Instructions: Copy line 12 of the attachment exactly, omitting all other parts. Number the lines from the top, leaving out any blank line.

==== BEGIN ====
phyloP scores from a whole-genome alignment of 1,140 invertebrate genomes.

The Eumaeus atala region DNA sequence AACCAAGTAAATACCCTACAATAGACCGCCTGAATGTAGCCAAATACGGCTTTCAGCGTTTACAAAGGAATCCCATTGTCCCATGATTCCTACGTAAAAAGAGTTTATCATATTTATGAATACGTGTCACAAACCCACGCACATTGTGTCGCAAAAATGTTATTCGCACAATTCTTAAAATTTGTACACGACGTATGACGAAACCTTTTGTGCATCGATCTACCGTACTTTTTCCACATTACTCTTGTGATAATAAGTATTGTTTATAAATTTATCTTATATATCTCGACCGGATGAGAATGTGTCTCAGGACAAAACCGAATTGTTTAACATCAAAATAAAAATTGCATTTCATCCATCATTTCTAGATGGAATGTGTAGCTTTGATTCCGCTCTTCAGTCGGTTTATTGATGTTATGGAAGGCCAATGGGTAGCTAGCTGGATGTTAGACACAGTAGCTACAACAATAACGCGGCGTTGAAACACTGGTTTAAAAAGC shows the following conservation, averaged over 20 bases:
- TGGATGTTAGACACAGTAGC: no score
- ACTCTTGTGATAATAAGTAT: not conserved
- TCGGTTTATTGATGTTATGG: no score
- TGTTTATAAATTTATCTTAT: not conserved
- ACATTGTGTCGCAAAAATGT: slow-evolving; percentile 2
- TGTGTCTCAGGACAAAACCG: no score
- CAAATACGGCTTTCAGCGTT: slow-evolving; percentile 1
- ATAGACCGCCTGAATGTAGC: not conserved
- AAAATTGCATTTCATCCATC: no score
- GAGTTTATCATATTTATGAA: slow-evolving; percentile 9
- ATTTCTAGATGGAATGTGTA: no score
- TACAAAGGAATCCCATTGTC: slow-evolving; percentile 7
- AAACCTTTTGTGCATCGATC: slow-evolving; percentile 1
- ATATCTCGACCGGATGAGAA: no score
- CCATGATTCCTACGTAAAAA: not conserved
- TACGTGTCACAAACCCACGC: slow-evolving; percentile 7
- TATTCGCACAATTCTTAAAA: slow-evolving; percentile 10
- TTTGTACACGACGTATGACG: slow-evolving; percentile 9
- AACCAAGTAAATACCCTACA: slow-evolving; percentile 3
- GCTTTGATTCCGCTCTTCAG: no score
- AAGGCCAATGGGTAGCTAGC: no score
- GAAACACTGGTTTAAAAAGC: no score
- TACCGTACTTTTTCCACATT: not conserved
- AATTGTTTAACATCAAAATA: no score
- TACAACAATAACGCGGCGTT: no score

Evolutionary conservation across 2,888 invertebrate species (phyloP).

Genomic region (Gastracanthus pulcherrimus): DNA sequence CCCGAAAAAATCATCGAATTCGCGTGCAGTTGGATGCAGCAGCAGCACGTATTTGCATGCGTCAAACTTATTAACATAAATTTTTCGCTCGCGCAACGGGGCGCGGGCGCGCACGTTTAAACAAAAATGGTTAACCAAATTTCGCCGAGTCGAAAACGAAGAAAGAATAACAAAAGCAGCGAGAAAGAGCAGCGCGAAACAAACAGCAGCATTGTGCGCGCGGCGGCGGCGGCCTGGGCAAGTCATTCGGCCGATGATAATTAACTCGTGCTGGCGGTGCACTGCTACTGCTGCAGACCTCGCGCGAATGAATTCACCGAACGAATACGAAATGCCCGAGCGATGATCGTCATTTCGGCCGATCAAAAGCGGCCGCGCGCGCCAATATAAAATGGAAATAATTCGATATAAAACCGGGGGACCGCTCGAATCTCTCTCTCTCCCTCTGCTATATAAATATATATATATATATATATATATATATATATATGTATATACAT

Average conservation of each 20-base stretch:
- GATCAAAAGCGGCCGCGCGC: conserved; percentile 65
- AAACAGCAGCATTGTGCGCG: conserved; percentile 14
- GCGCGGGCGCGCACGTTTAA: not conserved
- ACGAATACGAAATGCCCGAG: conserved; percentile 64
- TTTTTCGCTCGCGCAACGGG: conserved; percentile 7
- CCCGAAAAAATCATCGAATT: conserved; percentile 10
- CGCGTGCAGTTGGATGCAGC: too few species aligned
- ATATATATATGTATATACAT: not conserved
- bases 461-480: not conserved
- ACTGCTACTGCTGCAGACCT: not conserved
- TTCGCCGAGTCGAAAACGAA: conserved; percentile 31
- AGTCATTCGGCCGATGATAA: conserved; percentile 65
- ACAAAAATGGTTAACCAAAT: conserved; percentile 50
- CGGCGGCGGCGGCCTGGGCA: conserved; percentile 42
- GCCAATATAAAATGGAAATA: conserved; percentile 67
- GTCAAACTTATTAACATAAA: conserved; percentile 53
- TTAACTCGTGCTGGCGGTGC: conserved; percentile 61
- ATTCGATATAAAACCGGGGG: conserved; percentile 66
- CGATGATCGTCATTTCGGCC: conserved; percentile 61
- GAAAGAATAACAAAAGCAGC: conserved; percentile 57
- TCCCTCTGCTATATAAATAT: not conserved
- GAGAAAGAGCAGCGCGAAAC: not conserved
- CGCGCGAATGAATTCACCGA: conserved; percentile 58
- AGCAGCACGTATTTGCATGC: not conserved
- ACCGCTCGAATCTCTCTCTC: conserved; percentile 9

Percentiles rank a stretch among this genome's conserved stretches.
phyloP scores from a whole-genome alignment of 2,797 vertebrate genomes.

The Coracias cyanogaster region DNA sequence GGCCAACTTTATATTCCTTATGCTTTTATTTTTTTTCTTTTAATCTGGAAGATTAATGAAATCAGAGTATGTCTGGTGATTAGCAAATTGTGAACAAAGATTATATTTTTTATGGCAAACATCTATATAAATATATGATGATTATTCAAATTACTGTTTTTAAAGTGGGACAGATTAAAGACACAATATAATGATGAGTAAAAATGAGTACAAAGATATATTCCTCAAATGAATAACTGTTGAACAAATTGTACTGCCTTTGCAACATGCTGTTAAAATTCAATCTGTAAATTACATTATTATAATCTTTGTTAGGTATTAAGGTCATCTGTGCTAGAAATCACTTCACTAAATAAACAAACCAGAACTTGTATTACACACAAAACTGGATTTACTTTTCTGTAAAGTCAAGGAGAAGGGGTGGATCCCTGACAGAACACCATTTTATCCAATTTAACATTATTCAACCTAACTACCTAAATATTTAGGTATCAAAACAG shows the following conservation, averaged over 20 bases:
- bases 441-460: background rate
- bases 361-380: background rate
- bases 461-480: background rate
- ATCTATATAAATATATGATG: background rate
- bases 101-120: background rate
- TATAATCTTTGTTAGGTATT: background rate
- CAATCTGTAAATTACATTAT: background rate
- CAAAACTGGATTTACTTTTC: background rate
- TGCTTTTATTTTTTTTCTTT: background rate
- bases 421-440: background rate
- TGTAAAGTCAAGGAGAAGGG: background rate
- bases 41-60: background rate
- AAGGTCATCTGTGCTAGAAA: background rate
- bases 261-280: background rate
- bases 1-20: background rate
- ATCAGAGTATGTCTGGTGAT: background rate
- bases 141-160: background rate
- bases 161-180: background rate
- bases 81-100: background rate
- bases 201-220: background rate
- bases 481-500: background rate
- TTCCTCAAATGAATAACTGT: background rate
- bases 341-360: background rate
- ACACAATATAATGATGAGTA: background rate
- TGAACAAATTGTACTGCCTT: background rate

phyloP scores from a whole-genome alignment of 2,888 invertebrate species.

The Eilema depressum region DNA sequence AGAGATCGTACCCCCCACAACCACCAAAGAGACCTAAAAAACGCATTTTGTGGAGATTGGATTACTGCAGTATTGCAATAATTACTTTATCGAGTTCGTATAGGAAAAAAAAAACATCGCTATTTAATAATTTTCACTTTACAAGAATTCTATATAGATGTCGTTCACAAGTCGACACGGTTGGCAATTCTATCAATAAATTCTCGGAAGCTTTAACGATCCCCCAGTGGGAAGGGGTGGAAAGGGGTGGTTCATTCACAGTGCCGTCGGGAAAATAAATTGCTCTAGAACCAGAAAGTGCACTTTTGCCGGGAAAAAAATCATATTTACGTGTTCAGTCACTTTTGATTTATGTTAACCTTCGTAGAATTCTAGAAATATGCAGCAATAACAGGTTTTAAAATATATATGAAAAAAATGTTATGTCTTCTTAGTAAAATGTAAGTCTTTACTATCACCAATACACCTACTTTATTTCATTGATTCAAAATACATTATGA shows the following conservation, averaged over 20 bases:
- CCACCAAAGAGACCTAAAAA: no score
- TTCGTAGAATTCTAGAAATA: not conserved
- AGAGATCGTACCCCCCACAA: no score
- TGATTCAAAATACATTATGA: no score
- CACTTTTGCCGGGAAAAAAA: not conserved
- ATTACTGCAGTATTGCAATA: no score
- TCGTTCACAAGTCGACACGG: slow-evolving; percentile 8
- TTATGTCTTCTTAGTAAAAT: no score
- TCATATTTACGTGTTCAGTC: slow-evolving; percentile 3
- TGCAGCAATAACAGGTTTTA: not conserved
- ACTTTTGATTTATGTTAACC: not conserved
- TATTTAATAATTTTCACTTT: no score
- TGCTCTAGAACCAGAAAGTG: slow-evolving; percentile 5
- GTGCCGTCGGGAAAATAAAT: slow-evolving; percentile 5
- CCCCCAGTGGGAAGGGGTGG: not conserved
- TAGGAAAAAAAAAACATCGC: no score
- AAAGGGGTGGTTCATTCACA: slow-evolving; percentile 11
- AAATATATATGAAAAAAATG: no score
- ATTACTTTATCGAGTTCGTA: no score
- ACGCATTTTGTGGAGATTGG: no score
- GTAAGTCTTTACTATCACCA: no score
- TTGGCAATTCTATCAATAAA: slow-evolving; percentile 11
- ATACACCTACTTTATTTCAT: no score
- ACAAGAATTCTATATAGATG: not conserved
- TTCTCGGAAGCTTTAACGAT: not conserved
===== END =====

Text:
- GAGTTTATCATATTTATGAA: slow-evolving; percentile 9